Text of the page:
In 1990 he took part in the “Art et Pub” exhibition held at the Centre Pompidou in Paris and in the “High and Low” exhibition held in New York at the Museum of Modern Art. In 1991 he married the young Russian economist, Inna Agarounova, who in 1993 gave birth to Asya.
In 1992 he was conferred the title of Officiel des arts et des Lettres by the French Minister of Culture, Jack Lang.
In 1994 he was invited to take part in “Italian Metamorphosis” held at the Guggenheim Museum in
New York. In 1996 he took part in “Face … l’Histoire” at the Centre Pompidou and in the exhibition entitled “Halls of Mirrors” held at the Museum of Contemporary Art in Los Angeles (an exhibition that was to tour the world, Rome included). 1996 also saw the Internet inauguration of a one-man exhibition which was diffused online – the first event of its kind in Italy.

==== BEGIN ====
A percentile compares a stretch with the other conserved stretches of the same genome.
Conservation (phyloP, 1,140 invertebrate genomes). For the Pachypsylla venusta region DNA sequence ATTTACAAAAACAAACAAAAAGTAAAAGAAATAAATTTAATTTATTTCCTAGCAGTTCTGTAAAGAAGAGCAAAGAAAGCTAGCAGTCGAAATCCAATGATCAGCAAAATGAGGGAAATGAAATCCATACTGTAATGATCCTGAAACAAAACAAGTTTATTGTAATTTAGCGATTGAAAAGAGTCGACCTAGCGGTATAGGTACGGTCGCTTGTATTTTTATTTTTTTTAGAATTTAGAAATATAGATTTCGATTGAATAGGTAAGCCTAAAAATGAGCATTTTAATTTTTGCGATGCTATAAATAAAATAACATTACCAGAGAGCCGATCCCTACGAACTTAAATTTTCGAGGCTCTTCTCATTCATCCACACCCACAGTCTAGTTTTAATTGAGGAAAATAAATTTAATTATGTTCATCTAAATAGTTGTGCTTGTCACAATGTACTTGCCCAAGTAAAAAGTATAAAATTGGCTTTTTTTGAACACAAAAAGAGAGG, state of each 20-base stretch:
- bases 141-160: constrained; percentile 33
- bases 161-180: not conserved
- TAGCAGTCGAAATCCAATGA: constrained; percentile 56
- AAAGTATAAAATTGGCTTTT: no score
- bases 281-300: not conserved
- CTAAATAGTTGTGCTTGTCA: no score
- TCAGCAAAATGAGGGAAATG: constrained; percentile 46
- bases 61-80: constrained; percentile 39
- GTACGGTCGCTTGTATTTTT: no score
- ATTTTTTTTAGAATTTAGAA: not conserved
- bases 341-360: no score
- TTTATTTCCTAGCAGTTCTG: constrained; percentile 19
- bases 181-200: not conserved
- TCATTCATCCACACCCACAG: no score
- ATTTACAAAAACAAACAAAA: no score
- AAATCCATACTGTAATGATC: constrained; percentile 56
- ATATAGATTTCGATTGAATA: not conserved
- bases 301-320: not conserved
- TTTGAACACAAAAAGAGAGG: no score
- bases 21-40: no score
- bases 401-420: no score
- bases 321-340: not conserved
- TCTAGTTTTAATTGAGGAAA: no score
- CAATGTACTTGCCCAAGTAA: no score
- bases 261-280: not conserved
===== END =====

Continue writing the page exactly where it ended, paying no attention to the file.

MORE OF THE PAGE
In 1997 Rotella dedicated the cycle of works entitled “Felliniana” to the films by Federico Fellini. In 1999 the Mayor of his natal city, Sergio Abramo, signed a City Council order authorizing Rotella to freely remove posters in Catanzaro and its environs.
Biography above is from Ro Gallery’s website.
I decided to use Marilyn Monroe movie posters for my piece today since after researching the artist I noticed he used her a lot. I really enjoyed creating today’s piece. There was something very relaxing about ripping the paper and adhering it in patterns on the canvas. I hope you enjoy my piece today and I’ll see you tomorrow on Day 239!